Send to

Choose Destination
J Perinatol. 2004 Apr;24(4):252-6.

Factors influencing levels of 17-hydroxyprogesterone in very low birth weight infants and the relationship to death and IVH.

Author information

Department of Pediatrics, Section of Neonatology, Christiana Care Health System, Newark, DE 19718, USA.



17-Hydroxyprogesterone, an intermediary hormone in cortisol synthesis, has been shown to be elevated in premature infants. However, the relationship between levels of 17-hydroxyprogesterone with death and intraventricular hemorrhage has not been extensively explored. The objective of this study was to determine the factors influencing 17-hydroxyprogesterone and determine if there is an association between intraventricular hemorrhage, mortality, and levels of 17-hydroxyprogesterone in a population of very low birth weight infants.


Cohort study of very low birth weight infants cared for at a single level 3 NICU during a 1-year period from July 2001 to July 2002. Infants had a minimum of one screen for 17-hydroxyprogesterone and one cranial sonogram. 17-Hydroxyprogesterone was measured on the fifth day of life and at 2 to 4 weeks of life as part of the State of Delaware Newborn Screening Program. Statistical analysis included chi(2), Pearson correlation, multiple-linear regression, and logistic regression.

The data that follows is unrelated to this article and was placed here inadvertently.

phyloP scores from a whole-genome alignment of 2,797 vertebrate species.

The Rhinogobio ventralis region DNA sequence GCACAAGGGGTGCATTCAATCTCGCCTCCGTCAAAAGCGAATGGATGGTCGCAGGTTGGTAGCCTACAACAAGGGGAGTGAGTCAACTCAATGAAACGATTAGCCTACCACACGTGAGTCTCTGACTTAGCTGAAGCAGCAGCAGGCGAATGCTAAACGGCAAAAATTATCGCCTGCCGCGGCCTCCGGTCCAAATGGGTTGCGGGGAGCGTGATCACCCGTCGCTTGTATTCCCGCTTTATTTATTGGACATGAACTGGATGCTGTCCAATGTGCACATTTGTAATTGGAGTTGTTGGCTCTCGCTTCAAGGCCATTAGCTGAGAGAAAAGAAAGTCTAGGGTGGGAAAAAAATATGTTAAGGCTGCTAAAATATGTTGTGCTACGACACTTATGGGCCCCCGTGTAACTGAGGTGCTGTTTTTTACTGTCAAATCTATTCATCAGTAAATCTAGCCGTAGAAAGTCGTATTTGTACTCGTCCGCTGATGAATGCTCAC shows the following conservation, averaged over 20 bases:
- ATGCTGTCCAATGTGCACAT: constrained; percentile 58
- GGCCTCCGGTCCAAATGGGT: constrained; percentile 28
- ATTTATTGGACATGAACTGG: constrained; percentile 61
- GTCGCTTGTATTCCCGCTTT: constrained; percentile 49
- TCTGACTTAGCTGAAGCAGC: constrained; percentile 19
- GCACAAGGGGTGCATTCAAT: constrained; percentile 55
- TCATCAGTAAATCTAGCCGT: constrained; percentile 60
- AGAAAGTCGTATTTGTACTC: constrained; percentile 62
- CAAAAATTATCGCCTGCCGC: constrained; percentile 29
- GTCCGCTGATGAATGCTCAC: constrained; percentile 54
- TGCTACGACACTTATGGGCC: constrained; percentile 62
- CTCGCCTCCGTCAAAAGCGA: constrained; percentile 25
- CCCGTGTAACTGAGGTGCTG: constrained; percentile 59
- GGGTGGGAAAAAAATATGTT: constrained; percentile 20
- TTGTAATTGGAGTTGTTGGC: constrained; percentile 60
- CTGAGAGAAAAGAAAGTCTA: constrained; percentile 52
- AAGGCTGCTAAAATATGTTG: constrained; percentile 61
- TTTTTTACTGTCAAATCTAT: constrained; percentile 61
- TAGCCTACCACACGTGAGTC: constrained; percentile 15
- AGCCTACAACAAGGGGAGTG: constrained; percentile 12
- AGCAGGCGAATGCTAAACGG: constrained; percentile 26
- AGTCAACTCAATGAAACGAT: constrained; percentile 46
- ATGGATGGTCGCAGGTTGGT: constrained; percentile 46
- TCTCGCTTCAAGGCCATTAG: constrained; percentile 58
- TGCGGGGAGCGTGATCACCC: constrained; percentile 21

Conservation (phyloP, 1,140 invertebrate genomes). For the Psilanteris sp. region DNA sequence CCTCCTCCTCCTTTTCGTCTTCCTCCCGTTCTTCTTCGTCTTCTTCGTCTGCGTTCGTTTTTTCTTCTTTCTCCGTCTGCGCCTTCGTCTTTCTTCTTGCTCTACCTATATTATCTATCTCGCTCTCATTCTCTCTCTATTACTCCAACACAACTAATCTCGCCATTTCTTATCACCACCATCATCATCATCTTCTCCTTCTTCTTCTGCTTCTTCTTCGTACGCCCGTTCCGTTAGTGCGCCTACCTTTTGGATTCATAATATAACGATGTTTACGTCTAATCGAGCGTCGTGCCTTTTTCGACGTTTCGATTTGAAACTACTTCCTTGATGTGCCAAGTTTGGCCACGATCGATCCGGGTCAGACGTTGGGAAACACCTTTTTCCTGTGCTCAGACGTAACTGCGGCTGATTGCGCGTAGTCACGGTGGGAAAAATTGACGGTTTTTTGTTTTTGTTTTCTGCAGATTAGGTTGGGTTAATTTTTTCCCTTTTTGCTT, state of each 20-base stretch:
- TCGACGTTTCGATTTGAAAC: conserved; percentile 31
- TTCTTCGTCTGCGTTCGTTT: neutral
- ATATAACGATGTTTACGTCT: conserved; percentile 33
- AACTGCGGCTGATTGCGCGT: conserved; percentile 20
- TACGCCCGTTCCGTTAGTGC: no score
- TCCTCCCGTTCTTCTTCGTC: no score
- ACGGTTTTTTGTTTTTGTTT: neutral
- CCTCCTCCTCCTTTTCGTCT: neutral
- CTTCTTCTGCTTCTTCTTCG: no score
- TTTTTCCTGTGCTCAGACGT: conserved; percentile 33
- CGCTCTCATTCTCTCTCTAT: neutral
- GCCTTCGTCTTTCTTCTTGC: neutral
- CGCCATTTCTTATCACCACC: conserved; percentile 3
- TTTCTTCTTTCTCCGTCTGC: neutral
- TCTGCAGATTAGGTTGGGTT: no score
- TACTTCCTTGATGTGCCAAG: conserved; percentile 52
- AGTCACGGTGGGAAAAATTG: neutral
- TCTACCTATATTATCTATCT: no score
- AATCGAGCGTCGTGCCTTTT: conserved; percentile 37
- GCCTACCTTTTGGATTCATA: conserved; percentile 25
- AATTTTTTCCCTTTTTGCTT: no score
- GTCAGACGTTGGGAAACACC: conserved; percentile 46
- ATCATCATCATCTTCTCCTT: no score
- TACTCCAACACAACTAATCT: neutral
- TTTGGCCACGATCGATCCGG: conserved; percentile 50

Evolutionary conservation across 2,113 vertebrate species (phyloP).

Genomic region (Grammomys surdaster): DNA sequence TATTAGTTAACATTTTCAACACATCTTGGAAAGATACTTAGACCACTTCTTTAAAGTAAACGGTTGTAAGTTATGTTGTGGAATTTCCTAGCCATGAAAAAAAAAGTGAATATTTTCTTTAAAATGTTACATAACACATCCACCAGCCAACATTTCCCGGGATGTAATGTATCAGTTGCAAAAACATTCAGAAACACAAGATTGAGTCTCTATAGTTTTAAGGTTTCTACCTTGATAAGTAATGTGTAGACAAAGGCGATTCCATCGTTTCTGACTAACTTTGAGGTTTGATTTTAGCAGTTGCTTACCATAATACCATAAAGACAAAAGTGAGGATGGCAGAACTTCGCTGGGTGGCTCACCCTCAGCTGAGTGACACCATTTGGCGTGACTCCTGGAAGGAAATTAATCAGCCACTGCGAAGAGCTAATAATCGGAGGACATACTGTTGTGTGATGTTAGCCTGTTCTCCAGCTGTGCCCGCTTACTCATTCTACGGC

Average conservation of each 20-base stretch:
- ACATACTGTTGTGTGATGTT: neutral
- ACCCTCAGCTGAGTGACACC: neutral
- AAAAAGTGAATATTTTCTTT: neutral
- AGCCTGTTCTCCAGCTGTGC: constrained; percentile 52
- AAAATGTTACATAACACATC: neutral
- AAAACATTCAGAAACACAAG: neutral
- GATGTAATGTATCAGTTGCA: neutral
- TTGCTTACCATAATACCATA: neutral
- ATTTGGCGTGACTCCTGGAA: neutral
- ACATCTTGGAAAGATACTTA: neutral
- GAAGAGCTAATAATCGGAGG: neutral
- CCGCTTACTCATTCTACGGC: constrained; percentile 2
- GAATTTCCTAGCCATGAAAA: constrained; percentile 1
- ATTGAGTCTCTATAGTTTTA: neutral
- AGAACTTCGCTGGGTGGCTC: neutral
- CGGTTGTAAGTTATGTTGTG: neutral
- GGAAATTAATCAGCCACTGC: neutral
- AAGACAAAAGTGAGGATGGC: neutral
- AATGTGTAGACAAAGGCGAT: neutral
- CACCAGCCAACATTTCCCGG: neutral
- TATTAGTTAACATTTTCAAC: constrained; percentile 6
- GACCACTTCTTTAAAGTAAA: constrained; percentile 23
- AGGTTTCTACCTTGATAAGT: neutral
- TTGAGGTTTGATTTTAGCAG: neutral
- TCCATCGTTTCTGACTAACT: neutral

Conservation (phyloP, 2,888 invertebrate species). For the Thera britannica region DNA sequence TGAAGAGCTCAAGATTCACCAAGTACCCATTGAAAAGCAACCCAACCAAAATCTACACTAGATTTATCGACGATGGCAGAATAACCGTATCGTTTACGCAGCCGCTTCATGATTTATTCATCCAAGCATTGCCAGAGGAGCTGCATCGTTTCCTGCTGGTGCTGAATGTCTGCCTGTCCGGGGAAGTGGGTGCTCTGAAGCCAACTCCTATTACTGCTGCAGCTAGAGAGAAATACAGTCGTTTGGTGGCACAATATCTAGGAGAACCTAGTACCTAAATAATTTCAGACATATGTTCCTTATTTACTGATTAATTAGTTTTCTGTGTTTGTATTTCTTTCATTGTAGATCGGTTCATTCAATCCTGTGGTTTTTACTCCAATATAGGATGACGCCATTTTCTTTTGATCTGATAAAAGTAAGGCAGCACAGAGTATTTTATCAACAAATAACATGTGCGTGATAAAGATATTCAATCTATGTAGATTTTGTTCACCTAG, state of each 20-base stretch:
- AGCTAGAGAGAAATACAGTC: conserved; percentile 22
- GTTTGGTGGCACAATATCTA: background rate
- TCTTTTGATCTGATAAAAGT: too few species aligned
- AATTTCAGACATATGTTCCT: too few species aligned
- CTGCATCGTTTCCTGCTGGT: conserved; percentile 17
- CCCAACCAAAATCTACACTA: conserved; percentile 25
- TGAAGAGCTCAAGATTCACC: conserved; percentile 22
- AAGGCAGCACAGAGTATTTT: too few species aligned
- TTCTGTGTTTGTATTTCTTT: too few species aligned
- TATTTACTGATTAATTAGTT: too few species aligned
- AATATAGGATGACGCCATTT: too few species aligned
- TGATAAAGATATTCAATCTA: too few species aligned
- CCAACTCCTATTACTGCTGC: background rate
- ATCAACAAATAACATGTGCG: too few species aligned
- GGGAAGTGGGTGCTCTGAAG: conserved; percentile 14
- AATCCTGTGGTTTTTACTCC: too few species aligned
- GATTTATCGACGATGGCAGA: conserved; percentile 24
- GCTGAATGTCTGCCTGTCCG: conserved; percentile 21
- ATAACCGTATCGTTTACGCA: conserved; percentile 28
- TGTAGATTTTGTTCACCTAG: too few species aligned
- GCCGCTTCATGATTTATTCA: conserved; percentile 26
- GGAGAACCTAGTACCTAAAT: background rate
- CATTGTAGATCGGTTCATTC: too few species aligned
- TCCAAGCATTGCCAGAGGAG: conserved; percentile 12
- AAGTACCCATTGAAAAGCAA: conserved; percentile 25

Levels of 17-hydroxyprogesterone were higher at the time of the first screen compared to the second screen (28.3+/-25.6 vs 17.0+/-18.0 ng/ml, p=0.01), respectively. After controlling for potential confounding variables, gestational age, T(4), and prenatal steroids were all independently associated with 17-hydroxyprogesterone. However, logistic regression analysis showed no association between a 1 log increase in levels of 17-hydroxyprogesterone with the outcomes of death (odds ratio 1.8, 95% CI 0.6 to 5.6), severe IVH (0.7, 0.3 to 1.7), and death and/or severe intraventricular hemorrhage (0.9, 0.4 to 2.1).


In our population of very low birth weight infants, low gestational age, low T(4), and prenatal steroids were all associated with an elevation in levels of 17-hydroxyprogesterone. High levels of 17-hydroxyprogesterone were not associated with death and/or severe IVH. Our data indicate that factors such as gestational age and antenatal steroids must be considered when interpreting 17-hydroxyprogesterone results from newborn screening.

[Indexed for MEDLINE]

Supplemental Content

Full text links

Icon for Nature Publishing Group
Loading ...
Support Center